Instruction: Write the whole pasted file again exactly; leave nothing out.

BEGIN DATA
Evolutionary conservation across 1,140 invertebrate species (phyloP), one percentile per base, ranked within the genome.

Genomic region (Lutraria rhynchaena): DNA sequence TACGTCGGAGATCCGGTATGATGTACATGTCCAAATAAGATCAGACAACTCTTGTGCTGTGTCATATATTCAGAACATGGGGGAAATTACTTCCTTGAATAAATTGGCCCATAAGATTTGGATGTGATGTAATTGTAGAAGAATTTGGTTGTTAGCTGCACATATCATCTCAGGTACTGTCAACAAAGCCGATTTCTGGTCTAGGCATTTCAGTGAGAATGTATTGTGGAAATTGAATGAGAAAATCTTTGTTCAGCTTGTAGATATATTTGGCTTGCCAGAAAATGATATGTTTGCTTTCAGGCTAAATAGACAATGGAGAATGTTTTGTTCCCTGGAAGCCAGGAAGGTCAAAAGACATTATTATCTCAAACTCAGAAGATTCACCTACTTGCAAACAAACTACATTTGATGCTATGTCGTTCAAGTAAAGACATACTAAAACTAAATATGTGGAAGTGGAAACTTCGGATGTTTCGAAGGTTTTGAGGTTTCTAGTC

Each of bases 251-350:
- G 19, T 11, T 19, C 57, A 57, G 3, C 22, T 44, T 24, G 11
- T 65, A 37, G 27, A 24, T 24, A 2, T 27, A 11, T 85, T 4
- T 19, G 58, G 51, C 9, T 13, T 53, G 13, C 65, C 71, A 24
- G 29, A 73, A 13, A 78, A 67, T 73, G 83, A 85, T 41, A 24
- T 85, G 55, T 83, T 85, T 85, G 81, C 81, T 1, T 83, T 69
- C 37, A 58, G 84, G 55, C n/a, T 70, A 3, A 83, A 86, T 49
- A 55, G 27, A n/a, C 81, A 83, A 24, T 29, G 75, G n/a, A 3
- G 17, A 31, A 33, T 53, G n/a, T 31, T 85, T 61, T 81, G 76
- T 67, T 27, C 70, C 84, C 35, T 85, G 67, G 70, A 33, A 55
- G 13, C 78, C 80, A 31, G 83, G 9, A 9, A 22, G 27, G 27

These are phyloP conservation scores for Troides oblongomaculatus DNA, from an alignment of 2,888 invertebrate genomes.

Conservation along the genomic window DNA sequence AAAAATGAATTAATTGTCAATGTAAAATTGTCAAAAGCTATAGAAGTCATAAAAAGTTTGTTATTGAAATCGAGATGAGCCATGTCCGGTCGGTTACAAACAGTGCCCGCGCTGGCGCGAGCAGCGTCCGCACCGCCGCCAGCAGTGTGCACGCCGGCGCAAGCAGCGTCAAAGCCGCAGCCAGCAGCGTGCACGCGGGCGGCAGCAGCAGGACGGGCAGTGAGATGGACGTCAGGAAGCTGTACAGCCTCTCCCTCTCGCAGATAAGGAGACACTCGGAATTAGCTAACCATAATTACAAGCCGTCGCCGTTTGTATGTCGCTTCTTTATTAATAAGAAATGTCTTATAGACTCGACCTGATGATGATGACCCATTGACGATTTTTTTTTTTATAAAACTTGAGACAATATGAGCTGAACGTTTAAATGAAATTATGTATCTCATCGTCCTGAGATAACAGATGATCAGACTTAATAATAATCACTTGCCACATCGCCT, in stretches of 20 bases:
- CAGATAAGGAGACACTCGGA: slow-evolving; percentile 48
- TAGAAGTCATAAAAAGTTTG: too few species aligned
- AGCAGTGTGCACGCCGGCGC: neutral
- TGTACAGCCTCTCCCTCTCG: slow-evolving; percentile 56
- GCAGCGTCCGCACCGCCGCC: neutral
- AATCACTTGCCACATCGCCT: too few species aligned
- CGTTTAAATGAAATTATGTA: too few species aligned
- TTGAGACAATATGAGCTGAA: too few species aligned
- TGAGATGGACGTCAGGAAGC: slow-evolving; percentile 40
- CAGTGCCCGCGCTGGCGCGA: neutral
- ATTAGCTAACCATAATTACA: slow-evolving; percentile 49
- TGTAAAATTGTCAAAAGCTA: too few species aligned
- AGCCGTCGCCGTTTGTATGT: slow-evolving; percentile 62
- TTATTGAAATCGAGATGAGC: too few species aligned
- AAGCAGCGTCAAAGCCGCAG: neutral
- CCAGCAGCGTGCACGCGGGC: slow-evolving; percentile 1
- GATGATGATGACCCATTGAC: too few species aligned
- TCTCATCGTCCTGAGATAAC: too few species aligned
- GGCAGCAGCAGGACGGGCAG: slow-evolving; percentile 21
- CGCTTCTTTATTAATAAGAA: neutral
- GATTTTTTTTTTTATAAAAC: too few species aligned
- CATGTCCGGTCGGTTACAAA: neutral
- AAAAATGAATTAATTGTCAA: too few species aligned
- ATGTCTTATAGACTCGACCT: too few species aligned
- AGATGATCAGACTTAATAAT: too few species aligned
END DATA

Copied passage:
Evolutionary conservation across 1,140 invertebrate species (phyloP), one percentile per base, ranked within the genome.

Genomic region (Lutraria rhynchaena): DNA sequence TACGTCGGAGATCCGGTATGATGTACATGTCCAAATAAGATCAGACAACTCTTGTGCTGTGTCATATATTCAGAACATGGGGGAAATTACTTCCTTGAATAAATTGGCCCATAAGATTTGGATGTGATGTAATTGTAGAAGAATTTGGTTGTTAGCTGCACATATCATCTCAGGTACTGTCAACAAAGCCGATTTCTGGTCTAGGCATTTCAGTGAGAATGTATTGTGGAAATTGAATGAGAAAATCTTTGTTCAGCTTGTAGATATATTTGGCTTGCCAGAAAATGATATGTTTGCTTTCAGGCTAAATAGACAATGGAGAATGTTTTGTTCCCTGGAAGCCAGGAAGGTCAAAAGACATTATTATCTCAAACTCAGAAGATTCACCTACTTGCAAACAAACTACATTTGATGCTATGTCGTTCAAGTAAAGACATACTAAAACTAAATATGTGGAAGTGGAAACTTCGGATGTTTCGAAGGTTTTGAGGTTTCTAGTC

Each of bases 251-350:
- G 19, T 11, T 19, C 57, A 57, G 3, C 22, T 44, T 24, G 11
- T 65, A 37, G 27, A 24, T 24, A 2, T 27, A 11, T 85, T 4
- T 19, G 58, G 51, C 9, T 13, T 53, G 13, C 65, C 71, A 24
- G 29, A 73, A 13, A 78, A 67, T 73, G 83, A 85, T 41, A 24
- T 85, G 55, T 83, T 85, T 85, G 81, C 81, T 1, T 83, T 69
- C 37, A 58, G 84, G 55, C n/a, T 70, A 3, A 83, A 86, T 49
- A 55, G 27, A n/a, C 81, A 83, A 24, T 29, G 75, G n/a, A 3
- G 17, A 31, A 33, T 53, G n/a, T 31, T 85, T 61, T 81, G 76
- T 67, T 27, C 70, C 84, C 35, T 85, G 67, G 70, A 33, A 55
- G 13, C 78, C 80, A 31, G 83, G 9, A 9, A 22, G 27, G 27

These are phyloP conservation scores for Troides oblongomaculatus DNA, from an alignment of 2,888 invertebrate genomes.

Conservation along the genomic window DNA sequence AAAAATGAATTAATTGTCAATGTAAAATTGTCAAAAGCTATAGAAGTCATAAAAAGTTTGTTATTGAAATCGAGATGAGCCATGTCCGGTCGGTTACAAACAGTGCCCGCGCTGGCGCGAGCAGCGTCCGCACCGCCGCCAGCAGTGTGCACGCCGGCGCAAGCAGCGTCAAAGCCGCAGCCAGCAGCGTGCACGCGGGCGGCAGCAGCAGGACGGGCAGTGAGATGGACGTCAGGAAGCTGTACAGCCTCTCCCTCTCGCAGATAAGGAGACACTCGGAATTAGCTAACCATAATTACAAGCCGTCGCCGTTTGTATGTCGCTTCTTTATTAATAAGAAATGTCTTATAGACTCGACCTGATGATGATGACCCATTGACGATTTTTTTTTTTATAAAACTTGAGACAATATGAGCTGAACGTTTAAATGAAATTATGTATCTCATCGTCCTGAGATAACAGATGATCAGACTTAATAATAATCACTTGCCACATCGCCT, in stretches of 20 bases:
- CAGATAAGGAGACACTCGGA: slow-evolving; percentile 48
- TAGAAGTCATAAAAAGTTTG: too few species aligned
- AGCAGTGTGCACGCCGGCGC: neutral
- TGTACAGCCTCTCCCTCTCG: slow-evolving; percentile 56
- GCAGCGTCCGCACCGCCGCC: neutral
- AATCACTTGCCACATCGCCT: too few species aligned
- CGTTTAAATGAAATTATGTA: too few species aligned
- TTGAGACAATATGAGCTGAA: too few species aligned
- TGAGATGGACGTCAGGAAGC: slow-evolving; percentile 40
- CAGTGCCCGCGCTGGCGCGA: neutral
- ATTAGCTAACCATAATTACA: slow-evolving; percentile 49
- TGTAAAATTGTCAAAAGCTA: too few species aligned
- AGCCGTCGCCGTTTGTATGT: slow-evolving; percentile 62
- TTATTGAAATCGAGATGAGC: too few species aligned
- AAGCAGCGTCAAAGCCGCAG: neutral
- CCAGCAGCGTGCACGCGGGC: slow-evolving; percentile 1
- GATGATGATGACCCATTGAC: too few species aligned
- TCTCATCGTCCTGAGATAAC: too few species aligned
- GGCAGCAGCAGGACGGGCAG: slow-evolving; percentile 21
- CGCTTCTTTATTAATAAGAA: neutral
- GATTTTTTTTTTTATAAAAC: too few species aligned
- CATGTCCGGTCGGTTACAAA: neutral
- AAAAATGAATTAATTGTCAA: too few species aligned
- ATGTCTTATAGACTCGACCT: too few species aligned
- AGATGATCAGACTTAATAAT: too few species aligned